A friend of mine posted a photo of a cardinal on FaceBook a couple of days ago and it reminded me of how much I love these little ladies.

This little painting was a particular challenge because of the softness of the lines, the subtlety of the tones and hues. This googled image was suitable and I decided to do a tiny, card-sized, painting on a scrap of Saunders Waterford paper to use as a card for my grandsons who are moving into a new home next week. Ridgley is a young bird watcher. I plan to get him a platform bird feeder for his bedroom window. And I hope that this little painting will hang on the wall beside that window – along with a few more. When I asked him yesterday what his favorite bird was, he said “woodpecker” and when I asked him what kind, he said “African.” I’d never heard of and African Woodpecker, but I have learned never to doubt my little Wild Kratts  aficionado when it comes to animals. So, I googled it and sure enough:

*List of birds of Zambia – Wikipedia, the free encyclopediaen.wikipedia.org1063 × 1489Search by image

The golden-tailed woodpecker (Campethera abingoni) lives throughout central and southern Africa.
So this one will be next!
I mentioned earlier that I did this little painting on a scrap of Saunders Waterford paper. It was my first experience with this paper as I had decided to give it a try. It’s supposed to be tougher than Arches – it’s not. I’m not sure I like it. It’s very different. I think it would be good for some projects. It seems to be more absorbent, so pigment does not travel as easily, making it good for dry brush, but not for blending on paper and working wet in wet. I’m working on a larger painting of my oldest grandson on this paper . . . we’ll see.


Ridgley Hayes


After completing the painting of Ruth, I didn’t know where to go or what I might paint next. Christmas was approaching and I was thinking of Christmas gifts for my kids. My #2 daughter, Miriam, is a photographer/media producer for Rotary International. She sees life through a lens and the stories of the people she photographs and interviews all over the world.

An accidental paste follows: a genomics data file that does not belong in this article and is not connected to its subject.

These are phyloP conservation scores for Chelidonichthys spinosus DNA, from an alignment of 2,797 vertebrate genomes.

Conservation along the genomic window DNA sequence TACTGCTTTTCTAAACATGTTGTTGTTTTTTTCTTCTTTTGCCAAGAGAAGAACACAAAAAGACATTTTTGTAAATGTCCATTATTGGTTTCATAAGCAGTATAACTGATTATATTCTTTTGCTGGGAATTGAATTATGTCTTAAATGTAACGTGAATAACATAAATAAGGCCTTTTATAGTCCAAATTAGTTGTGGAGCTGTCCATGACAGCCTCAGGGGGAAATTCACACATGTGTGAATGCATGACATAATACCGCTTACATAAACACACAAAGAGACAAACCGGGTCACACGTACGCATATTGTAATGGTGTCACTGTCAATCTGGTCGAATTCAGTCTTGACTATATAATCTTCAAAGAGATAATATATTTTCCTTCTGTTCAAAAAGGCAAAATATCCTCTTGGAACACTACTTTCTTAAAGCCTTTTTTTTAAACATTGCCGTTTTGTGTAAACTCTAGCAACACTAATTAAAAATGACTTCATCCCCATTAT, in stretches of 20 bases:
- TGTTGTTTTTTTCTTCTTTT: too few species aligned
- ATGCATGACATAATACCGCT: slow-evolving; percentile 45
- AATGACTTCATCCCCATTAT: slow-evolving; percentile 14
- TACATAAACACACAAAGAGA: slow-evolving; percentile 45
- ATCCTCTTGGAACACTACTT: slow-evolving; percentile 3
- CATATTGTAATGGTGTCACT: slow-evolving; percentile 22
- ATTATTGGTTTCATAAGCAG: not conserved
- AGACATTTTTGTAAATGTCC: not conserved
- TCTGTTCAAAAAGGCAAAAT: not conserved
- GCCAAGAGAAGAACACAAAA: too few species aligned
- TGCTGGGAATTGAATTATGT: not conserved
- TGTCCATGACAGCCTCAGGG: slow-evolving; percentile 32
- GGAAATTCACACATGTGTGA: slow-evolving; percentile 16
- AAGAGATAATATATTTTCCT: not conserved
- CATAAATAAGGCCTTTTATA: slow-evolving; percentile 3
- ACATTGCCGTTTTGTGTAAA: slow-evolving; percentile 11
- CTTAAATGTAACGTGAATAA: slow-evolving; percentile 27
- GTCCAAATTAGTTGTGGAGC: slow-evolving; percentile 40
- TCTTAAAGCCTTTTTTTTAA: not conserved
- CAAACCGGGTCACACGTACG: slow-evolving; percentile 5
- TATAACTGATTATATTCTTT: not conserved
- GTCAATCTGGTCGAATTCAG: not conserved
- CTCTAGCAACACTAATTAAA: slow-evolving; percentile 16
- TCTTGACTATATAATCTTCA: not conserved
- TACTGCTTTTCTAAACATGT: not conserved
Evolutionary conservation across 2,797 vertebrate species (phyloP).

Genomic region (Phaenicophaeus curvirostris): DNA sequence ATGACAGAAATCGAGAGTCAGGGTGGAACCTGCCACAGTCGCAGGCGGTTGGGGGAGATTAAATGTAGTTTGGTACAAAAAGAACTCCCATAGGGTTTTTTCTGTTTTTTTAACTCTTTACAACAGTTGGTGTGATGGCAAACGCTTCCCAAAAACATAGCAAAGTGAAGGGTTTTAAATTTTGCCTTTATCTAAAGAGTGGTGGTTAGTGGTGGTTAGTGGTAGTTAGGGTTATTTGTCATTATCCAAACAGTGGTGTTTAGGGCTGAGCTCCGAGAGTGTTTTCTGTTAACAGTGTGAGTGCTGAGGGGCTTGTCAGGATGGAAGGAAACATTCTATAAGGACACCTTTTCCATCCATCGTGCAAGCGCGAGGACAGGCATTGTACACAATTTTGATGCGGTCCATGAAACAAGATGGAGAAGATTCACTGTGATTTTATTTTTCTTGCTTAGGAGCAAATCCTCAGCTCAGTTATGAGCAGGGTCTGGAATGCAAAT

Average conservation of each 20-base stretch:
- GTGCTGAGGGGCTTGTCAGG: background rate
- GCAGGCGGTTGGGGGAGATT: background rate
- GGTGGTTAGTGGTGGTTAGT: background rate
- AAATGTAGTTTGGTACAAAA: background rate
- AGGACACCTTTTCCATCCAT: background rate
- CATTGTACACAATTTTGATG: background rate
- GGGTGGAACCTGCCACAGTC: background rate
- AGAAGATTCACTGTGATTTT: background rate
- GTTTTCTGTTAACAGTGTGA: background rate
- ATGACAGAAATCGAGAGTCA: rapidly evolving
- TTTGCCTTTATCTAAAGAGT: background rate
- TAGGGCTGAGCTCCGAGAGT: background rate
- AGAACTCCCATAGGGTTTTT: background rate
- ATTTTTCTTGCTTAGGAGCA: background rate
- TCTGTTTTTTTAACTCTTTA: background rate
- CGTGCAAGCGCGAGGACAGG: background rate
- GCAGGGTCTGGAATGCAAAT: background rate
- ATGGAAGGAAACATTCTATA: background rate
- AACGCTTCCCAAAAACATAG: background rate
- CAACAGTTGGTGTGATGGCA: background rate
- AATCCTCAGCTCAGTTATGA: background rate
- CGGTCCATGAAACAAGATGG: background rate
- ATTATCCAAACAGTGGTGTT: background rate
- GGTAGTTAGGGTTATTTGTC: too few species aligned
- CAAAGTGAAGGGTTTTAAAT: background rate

The photograph that this painting is based upon is a little closer to home. It is her firstborn, my second grandson, Ridgley Hayes.

The photograph was a black and white, making it an interesting watercolor / values study. It was done using two colors: French Ultramarine and Burnt Sienna. I gave the framed original to Miriam for Christmas and a giclee print to my other daughter Ruth. And, of course, I had to have one made for myself as well. Because the beauty of all this, is that if no one else ever sees or appreciates this painting,  I LOVE IT!

Ruth – Day Dream

This blog is going to be about my growth as an artist, if that’s what I am. This painting is how it restarted at 65 after 23 years of not touching a brush or thinking about painting. But after 40 years of parenting and 43 years of marriage, the nest is empty, so here we go.

My children have bugged me for years to start painting again. But, between work, family, homeschooling, volunteering etc. where was I to find the time? Well, as they say, “timing is everything.” Days after my last adult child moved out for Chicago, I received a text from a dear friend of mine, Tami. Not knowing my history as a wannabe artist, she asked if I would join her in a watercolor class. She needed the therapy and we both needed to company. During the first lesson we were assigned to bring a project to work on back to class with us the next week. I knew right away exactly what I was going to do.

I had started a painting almost 25 years earlier. I still had the original sketch and photograph image dated 1987, of my daughter Ruth, who is now 41 years old. At the time I originally started, she was in high school. The picture is of her when she was about 4. She was up in an apple tree in the back yard . . . Day Dreaming. It captures the essence of her melancholy thoughtfulness.

I am so proud of the woman she has become. She runs a summer youth program for the Center for Talent Development at North Western University in Evanston, Illinois. She’s a big girl now, but the essence is the same; thoughtful, critical, discerning. Painting this memory of her was a joyful, reminescent, thankful, experience which of course took me through many years of her childhood.

So, here it is. My first painting after 25 years. I was never more than a novice hobbyist. But, my desire to grow has been renewed.

Next, one of Ruth’s favorite people, her nephew and my grandson, Ridgley Hayes: